Saudi Arabia is a difficult travel destination due to their policies and politics; Yemen is one of the most dangerous places to find oneself as a traveler, and the Abu Dhabi section of the Empty Quarter is relatively small. Oman, on the other hand, is a very safe travel destination and features some long stretches of “the Sands,” as the Bedouin call it. So, I began looking for photography tours to Oman that would include the Empty Quarter. I came up with none. So, I cast a wider net excluding the word “photography’ from my search and came up with a tour company, Wild Frontiers, in the UK that seemed to have the perfect tour for me: 11 days total, two camping in an area called the Wahiba Sands and two camping in the Empty Quarter. I booked it.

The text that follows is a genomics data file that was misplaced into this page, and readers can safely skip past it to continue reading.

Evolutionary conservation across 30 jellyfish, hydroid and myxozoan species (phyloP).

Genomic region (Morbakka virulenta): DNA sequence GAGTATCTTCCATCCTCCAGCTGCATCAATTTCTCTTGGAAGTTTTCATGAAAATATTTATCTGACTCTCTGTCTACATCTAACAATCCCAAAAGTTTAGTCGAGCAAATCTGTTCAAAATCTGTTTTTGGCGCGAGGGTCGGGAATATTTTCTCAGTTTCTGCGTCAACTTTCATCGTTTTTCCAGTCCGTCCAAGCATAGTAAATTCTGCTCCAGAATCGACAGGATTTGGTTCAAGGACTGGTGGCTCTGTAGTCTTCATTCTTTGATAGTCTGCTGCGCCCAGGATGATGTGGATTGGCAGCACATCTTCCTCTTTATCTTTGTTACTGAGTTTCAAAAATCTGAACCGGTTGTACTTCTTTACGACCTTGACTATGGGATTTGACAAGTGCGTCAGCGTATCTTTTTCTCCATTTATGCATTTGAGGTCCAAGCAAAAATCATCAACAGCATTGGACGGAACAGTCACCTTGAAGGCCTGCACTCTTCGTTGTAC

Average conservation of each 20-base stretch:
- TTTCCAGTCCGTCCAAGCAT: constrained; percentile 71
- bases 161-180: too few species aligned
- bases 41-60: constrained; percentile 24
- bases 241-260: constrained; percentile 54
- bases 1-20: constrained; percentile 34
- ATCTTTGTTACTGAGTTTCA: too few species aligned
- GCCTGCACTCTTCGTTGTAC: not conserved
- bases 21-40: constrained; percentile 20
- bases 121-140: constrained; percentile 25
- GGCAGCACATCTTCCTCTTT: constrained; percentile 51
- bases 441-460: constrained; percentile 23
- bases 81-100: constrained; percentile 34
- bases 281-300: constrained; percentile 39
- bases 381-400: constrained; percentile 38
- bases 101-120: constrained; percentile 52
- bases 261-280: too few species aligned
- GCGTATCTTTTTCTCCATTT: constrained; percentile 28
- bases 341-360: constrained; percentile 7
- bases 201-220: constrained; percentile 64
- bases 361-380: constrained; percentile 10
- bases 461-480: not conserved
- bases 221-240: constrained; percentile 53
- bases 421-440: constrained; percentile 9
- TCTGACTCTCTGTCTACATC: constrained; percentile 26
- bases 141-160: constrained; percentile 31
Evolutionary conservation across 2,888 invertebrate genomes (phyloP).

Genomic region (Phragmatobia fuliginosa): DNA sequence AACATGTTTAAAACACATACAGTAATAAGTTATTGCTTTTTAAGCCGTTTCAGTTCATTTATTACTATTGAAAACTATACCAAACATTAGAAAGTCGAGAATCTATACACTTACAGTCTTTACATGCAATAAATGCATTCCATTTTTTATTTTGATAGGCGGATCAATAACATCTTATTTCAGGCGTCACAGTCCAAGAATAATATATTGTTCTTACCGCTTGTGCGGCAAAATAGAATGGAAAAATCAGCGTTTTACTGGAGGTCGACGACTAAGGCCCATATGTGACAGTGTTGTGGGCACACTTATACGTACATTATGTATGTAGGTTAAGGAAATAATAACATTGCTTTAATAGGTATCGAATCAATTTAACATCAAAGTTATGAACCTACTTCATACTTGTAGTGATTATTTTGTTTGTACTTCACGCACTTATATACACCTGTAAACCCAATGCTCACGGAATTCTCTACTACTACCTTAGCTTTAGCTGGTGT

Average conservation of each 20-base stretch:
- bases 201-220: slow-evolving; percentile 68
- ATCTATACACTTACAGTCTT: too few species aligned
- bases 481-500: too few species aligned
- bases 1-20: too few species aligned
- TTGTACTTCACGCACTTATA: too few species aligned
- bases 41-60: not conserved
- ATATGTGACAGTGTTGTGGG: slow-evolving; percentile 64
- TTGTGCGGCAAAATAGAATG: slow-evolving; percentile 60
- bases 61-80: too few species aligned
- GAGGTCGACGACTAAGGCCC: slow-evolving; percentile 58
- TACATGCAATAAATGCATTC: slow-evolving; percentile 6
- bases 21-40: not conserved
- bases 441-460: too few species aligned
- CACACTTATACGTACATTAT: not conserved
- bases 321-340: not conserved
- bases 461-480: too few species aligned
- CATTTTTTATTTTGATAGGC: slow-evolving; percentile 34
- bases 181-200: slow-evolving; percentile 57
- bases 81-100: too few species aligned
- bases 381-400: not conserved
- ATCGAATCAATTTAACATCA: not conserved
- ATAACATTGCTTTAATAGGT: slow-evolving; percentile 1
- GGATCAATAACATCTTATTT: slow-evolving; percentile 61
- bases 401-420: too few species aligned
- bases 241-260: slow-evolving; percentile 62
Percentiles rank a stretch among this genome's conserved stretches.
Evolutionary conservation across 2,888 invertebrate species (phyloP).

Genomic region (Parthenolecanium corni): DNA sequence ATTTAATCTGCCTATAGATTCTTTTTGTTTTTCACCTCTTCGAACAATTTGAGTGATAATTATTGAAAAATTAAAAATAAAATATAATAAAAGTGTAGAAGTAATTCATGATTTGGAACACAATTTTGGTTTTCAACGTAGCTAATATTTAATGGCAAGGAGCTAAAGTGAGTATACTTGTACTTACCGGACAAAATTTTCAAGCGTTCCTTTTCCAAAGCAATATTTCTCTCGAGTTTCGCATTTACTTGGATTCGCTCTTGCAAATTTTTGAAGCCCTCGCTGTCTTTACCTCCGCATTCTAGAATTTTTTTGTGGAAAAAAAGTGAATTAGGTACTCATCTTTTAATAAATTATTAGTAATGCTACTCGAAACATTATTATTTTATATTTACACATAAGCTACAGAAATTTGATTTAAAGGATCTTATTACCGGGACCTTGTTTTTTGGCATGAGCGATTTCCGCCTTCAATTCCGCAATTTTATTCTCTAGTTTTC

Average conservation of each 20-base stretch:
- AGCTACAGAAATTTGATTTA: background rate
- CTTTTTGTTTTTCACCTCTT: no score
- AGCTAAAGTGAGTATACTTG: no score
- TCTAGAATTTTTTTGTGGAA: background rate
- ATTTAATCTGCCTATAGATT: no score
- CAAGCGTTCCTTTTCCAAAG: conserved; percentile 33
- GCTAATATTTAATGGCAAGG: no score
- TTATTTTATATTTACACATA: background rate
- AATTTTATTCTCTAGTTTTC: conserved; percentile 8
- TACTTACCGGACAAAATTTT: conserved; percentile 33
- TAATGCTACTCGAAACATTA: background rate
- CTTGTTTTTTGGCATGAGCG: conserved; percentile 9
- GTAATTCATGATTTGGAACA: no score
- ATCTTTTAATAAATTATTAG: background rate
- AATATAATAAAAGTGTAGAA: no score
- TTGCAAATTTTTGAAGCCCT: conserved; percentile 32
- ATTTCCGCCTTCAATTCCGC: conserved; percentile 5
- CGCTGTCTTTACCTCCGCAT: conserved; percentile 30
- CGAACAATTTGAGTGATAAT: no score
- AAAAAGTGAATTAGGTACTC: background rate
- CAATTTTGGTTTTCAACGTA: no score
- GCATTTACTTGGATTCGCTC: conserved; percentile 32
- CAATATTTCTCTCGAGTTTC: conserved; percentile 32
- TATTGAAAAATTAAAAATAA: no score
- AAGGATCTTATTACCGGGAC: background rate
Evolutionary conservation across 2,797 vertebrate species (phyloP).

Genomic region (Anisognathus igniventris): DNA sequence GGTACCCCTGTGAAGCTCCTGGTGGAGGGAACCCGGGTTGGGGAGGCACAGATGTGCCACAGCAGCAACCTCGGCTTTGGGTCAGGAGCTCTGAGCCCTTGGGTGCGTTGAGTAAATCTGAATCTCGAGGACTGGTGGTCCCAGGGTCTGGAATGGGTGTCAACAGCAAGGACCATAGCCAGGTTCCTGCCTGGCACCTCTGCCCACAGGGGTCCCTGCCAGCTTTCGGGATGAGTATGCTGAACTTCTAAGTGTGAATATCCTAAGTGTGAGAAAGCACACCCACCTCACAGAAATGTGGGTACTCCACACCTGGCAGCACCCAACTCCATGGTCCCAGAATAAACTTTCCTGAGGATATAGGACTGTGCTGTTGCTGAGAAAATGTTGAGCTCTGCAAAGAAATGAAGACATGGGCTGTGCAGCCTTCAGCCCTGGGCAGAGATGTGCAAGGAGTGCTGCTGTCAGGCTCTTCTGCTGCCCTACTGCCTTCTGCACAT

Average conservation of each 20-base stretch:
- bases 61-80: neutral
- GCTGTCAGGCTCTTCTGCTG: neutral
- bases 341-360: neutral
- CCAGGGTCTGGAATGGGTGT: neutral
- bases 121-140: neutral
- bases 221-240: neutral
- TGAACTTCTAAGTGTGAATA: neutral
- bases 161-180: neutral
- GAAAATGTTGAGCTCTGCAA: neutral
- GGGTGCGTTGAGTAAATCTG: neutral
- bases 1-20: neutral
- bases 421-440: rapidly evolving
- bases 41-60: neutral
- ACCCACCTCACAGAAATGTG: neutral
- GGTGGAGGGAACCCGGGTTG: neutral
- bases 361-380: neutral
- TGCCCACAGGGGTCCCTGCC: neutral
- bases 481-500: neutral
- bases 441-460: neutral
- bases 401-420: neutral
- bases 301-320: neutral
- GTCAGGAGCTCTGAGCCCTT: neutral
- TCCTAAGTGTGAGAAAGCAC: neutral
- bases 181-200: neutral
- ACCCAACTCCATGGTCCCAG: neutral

After a couple of days in the capital, Muscat, a couple more in the rugged mountains in the north of Oman, and three days driving in the Wahiba Sands and along the coast, we headed inland to the Empty Quarter. Our jumping off point – where we left the pavement and cellular service behind — was an edge-of-the-desert, middle-of-nowhere village called Maqshin. After two days and some 350 kilometers or so, we would emerge near the western village of Hashman, some 60 kilometers from the chaos of Yemen. At times, during the next two days, we would be less than 20 kilometers from the Saudi border. At first the drive in was relatively uninteresting as we quickly passed the last of the flat plains that is Oman’s central desert. Soon we began seeing lines of small dunes paralleling the road. The road gave way to an alternately gravelly and sandy track and the dunes began rising in stature. Soon we shifted to a more westerly route and the dunes rose to our north like tall ships at sea. Within a couple of hours we were in the heart of the Omani Empty Quarter, as evidenced by the 300, 400, and 500 hundred foot dunes that rose around us, on all sides.